In 1997, paleontologist Dr. Mary Schweitzer accidentally stumbled upon what appeared to be blood vessels and blood cells from a T. rex bone.1 Proliferating publications of apparently intact tissues, including branching blood vessels, from long-buried dinosaur bones led ICR to begin its own dinosaur soft tissue research. Biomaterials like blood vessels or even mere protein remnants present a serious challenge for the deep times assigned to the fossils they come from.
We began a literature search in 2008. By 2013, we had compiled about 40 technical articles that described original biochemistry in fossils.2 In God’s providence, that initial report led to collaborations on original research, which blossomed for me into a Ph.D. in paleobiochemistry in 2019.
In my year of graduation, the list had more than doubled. Our 2019 review paper cited our first-ever use of second-harmonic generation imaging of fossil bone collagen remnants, alongside 85 other reports of biomaterials in fossils from around the world.3 Conventional paleontologists had by then used over 30 techniques to verify whole tissues, including branching blood vessels, from fossil bones in at least three countries.
Our research, funded by ICR donors, aims to resolve answers to two questions. First, can these biomaterials come from any source other than the animals that were buried in the rocks? For this, we bring novel instrumentation or techniques to fossils in an attempt to more accurately characterize residual biomaterials such as proteins.
Second, how long can these biomaterials last in optimum conditions? For this, we apply novel techniques to more precisely characterize expected decay rates and thus shelf-lives. Our most recent study, done in partnership with the Creation Research Society, verified a new protein decay rate protocol.4
Our results thus far confirm the presence of bone collagen in some Mesozoic samples. Collaborators have actually sequenced bone collagen from a hadrosaur from Montana. We plan to submit the results to a conventional journal for publication to help dissolve false accusations of bias in creation research. When published, we will thereby add to conventional findings of young-looking biomaterials like osteocalcin, collagen, elastin, branching blood vessels, and cell structures, including nuclei containing genetic material.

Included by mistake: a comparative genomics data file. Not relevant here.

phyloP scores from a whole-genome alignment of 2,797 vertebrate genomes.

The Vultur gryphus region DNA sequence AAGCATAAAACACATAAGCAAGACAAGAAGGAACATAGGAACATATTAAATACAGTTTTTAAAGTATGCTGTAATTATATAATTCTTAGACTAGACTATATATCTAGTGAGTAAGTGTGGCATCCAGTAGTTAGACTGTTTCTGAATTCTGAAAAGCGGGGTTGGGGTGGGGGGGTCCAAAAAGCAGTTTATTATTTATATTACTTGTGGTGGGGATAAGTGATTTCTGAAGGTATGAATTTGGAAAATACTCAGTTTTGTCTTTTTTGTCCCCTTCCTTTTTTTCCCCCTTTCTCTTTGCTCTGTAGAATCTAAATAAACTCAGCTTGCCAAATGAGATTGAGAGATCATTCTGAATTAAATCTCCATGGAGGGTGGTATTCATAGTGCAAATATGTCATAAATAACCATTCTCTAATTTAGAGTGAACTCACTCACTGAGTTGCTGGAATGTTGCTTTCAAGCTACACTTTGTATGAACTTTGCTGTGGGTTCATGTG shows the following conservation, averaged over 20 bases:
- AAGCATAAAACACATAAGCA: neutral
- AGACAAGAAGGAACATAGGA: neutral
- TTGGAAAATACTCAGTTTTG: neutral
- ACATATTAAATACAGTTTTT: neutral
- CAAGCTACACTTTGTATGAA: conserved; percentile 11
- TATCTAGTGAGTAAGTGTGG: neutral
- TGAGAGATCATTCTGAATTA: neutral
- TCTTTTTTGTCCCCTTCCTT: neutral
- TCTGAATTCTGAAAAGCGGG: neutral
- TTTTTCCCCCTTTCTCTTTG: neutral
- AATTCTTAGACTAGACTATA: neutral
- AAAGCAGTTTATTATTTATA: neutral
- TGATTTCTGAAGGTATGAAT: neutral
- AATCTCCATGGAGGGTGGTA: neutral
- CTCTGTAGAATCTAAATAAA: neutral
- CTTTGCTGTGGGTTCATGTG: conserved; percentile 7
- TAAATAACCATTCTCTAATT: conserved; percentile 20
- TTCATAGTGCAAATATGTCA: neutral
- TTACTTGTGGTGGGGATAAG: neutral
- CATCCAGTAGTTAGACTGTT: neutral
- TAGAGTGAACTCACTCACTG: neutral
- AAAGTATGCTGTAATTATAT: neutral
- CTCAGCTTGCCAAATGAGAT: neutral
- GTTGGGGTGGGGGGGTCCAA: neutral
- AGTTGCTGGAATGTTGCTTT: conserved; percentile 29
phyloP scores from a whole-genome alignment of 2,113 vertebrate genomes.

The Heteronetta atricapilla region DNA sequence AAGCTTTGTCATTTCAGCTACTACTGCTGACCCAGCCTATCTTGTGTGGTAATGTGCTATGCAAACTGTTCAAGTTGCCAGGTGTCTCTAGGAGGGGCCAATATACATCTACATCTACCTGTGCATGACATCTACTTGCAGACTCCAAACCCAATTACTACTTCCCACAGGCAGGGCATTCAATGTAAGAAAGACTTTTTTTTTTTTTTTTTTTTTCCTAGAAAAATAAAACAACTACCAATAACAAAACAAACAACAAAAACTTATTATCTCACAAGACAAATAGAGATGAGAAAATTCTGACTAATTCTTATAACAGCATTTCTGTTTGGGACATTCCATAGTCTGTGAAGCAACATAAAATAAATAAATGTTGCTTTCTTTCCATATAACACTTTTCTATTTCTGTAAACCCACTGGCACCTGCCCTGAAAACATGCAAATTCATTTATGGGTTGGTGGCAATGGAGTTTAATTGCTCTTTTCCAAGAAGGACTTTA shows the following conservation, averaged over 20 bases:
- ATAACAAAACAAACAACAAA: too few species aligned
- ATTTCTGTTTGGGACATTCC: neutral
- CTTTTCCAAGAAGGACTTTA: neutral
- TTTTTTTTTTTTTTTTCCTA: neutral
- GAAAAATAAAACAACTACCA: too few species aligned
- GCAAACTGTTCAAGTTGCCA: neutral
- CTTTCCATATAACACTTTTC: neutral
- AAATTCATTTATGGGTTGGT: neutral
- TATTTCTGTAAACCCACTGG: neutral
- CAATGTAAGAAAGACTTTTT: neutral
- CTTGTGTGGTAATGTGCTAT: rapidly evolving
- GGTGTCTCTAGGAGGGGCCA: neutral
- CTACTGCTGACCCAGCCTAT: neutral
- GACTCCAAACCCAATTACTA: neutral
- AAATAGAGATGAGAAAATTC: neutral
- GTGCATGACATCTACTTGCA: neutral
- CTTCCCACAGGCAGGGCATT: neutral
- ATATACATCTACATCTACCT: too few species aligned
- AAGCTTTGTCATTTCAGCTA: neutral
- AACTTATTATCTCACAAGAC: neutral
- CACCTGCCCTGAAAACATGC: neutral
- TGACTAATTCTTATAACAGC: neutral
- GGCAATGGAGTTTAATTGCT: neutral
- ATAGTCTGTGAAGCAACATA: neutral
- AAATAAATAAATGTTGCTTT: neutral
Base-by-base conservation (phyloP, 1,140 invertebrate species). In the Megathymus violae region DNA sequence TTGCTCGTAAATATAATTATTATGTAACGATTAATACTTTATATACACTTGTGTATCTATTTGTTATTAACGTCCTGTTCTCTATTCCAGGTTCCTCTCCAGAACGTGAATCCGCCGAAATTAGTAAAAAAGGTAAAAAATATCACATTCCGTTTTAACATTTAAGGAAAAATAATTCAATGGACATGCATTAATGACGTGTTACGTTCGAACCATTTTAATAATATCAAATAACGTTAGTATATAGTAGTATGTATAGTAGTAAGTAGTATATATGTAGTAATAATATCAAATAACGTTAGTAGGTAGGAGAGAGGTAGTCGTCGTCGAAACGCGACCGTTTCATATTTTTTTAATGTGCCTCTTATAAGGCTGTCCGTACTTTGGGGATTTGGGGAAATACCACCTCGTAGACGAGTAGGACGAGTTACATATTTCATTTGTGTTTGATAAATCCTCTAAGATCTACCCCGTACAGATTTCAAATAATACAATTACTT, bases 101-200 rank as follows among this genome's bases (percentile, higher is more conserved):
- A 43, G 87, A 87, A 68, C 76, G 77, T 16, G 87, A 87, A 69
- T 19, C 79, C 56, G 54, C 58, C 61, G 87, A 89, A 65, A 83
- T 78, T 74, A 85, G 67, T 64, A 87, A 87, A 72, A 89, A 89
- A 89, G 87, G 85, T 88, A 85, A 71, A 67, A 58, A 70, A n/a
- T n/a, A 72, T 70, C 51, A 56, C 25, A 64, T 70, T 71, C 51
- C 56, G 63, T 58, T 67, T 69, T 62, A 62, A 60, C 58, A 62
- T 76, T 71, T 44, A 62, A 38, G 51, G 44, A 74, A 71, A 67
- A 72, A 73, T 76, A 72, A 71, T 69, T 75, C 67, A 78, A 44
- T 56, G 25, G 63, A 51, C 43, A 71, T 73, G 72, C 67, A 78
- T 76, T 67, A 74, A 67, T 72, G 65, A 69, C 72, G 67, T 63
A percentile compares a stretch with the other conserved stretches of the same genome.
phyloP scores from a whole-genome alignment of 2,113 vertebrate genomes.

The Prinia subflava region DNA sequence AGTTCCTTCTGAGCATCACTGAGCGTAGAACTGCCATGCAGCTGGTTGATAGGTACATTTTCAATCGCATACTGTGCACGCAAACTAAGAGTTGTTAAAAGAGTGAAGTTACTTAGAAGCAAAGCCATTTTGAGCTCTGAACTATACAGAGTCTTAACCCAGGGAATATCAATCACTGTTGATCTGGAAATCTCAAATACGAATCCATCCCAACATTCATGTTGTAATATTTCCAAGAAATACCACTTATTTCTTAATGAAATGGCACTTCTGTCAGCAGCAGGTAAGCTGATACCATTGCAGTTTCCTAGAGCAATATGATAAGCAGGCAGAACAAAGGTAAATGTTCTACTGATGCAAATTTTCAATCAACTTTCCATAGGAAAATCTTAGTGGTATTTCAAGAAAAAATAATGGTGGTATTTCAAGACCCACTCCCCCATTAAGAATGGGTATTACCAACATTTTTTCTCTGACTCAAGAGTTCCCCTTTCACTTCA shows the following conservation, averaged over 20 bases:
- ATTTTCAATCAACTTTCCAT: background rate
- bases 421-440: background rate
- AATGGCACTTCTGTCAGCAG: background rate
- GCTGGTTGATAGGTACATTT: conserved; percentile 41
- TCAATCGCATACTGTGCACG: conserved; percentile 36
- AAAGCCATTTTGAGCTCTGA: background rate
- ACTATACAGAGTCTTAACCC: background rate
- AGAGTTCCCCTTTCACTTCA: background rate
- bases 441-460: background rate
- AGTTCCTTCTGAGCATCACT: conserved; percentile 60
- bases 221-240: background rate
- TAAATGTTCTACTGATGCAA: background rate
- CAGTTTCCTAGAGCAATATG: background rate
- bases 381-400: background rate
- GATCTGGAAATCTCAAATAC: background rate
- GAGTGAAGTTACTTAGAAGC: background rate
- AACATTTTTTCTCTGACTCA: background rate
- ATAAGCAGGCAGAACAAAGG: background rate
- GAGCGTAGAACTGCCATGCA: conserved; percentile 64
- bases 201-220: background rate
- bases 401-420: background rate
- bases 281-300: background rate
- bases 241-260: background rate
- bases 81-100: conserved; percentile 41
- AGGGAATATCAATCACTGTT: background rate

Overall, we have not yet found a more reasonable source for these vertebrate-specific biomaterials than the buried animals themselves. We plan to continue characterizing original fossil proteins using new collaborators, instruments, techniques, and fossils as they become available.
Finally, preliminary results from our decay rate experiments suggest that the published decay rate for collagen may be too low. These experiments take a long time to perform because collagen is so tough. If confirmed, this would spell bad news for those who wish collagen could last millions of years. Bone collagen—as opposed to collagen in cartilage, epithelium, or elsewhere in a vertebrate body—can last thousands, but not millions, of years based on repeatable experiments.
Each new experiment on biochemical decay rates and each new discovery of apparently original biochemistry in fossils tighten the screws on evolutionary time and thus open wider the doors that lead to biblical creation and a recent Noah’s flood. These really do look like Flood fossils.
- Schweitzer, M. and T. Staedter. 1997. The Real Jurassic Park. Earth. 6 (3): 55-57.
- Thomas, B. 2013. A Review of Original Tissue Fossils and Their Age Implications. In Proceedings of the Seventh International Conference on Creationism. Pittsburgh, PA: Creation Science Fellowship. 7: 14.
- Thomas, B. and S. Taylor. 2019. Proteomes of the Past: The Pursuit of Proteins in Paleontology. Expert Review of Proteomics. 16 (11-12): 881-895.
- Thomas, B. et al. 2023. Attenuated Total Reflection Fourier Transform Infrared (ATR FT-IR) Spectroscopy Sensitivity to the Thermal Decay of Bone Collagen. Applied Spectroscopy. 77 (1): 53-61.
- Voegele, K. K. et al. 2022. Soft Tissue and Biomolecular Preservation in Vertebrate Fossils from Glauconitic, Shallow Marine Sediments of the Hornerstown Formation, Edelman Fossil Park, New Jersey. Biology. 11 (8): 1161. Figure 4 excerpt.
Stage image: Cross-polarized light micrographs (with red retardation filter) reveal bone collagen resident in Coelophysis (CEM002) fossil bone tissue. Regions that change gold to blue after 90 degree rotation appear collagenated, while regions that remain lavender reflect total bone collagen decay. Coelophysis excavated from Brushy Basin member of Morrison Formation, central Colorado, which we interpret as mid-Flood, ~4500 years ago.
Stage image credit: Creation Evidence Museum and Institute for Creation Research
* Dr. Thomas is Research Scientist at the Institute for Creation Research and earned his Ph.D. in paleobiochemistry from the University of Liverpool.